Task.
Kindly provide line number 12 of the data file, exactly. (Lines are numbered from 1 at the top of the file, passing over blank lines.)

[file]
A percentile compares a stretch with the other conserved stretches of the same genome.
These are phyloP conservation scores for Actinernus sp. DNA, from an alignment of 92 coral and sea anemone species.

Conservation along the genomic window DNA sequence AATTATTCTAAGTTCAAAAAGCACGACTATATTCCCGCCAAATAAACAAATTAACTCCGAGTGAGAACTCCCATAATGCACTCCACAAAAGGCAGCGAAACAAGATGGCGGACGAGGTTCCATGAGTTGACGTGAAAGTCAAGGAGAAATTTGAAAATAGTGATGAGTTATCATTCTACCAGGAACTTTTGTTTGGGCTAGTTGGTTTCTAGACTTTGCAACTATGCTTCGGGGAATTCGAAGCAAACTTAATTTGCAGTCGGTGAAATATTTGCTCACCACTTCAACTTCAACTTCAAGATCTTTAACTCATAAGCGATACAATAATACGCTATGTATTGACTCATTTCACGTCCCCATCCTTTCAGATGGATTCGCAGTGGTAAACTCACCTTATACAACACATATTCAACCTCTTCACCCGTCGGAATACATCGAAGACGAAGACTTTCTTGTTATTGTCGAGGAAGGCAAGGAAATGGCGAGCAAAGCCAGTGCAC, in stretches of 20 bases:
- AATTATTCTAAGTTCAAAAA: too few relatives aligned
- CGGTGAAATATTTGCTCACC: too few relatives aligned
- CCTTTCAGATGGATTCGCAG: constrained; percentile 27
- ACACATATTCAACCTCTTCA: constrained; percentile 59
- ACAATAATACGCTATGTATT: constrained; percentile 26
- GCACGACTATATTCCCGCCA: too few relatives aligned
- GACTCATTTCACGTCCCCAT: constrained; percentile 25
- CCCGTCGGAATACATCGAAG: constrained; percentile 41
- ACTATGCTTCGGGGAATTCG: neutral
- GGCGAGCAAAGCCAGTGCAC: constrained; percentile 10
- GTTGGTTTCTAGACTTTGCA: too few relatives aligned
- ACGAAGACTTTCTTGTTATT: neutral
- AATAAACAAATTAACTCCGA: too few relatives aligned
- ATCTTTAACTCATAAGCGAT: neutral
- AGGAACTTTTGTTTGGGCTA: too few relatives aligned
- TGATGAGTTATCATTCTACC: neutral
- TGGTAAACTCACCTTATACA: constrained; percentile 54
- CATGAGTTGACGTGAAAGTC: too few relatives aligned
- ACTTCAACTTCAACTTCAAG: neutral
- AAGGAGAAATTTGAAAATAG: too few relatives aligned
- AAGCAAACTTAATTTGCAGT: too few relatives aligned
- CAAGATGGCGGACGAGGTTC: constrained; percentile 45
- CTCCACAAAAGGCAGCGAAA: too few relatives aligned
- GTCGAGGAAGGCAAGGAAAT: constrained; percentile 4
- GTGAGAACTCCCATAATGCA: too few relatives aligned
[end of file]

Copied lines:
- ACTATGCTTCGGGGAATTCG: neutral